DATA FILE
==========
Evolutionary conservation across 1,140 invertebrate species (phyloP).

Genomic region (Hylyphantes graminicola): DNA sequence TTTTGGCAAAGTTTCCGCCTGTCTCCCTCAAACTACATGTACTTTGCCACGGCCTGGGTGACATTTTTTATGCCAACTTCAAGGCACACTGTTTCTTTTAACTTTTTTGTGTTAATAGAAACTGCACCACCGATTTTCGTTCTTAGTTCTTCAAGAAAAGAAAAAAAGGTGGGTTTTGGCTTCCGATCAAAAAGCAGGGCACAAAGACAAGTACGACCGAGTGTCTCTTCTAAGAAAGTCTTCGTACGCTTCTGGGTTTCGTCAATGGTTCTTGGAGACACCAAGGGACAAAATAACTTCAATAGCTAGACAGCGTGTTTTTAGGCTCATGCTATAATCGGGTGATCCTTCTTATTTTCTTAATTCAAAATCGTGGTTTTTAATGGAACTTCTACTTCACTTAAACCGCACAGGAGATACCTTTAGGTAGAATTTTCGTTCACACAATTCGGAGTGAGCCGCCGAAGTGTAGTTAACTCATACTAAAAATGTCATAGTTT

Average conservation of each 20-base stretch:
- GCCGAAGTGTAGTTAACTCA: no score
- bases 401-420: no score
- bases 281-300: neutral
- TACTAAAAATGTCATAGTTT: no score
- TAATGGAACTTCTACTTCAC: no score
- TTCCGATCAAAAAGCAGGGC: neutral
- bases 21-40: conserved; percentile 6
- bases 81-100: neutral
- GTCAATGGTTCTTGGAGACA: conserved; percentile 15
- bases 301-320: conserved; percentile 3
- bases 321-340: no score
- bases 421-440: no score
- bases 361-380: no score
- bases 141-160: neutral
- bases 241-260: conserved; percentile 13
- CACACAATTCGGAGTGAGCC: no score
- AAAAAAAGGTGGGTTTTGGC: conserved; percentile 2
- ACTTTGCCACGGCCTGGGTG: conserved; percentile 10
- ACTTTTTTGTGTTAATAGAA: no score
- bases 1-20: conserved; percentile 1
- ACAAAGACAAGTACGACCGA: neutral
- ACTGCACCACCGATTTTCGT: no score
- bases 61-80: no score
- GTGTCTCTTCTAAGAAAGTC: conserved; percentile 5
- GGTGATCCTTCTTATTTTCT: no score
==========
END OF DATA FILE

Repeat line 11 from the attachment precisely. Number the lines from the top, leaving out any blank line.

- bases 81-100: neutral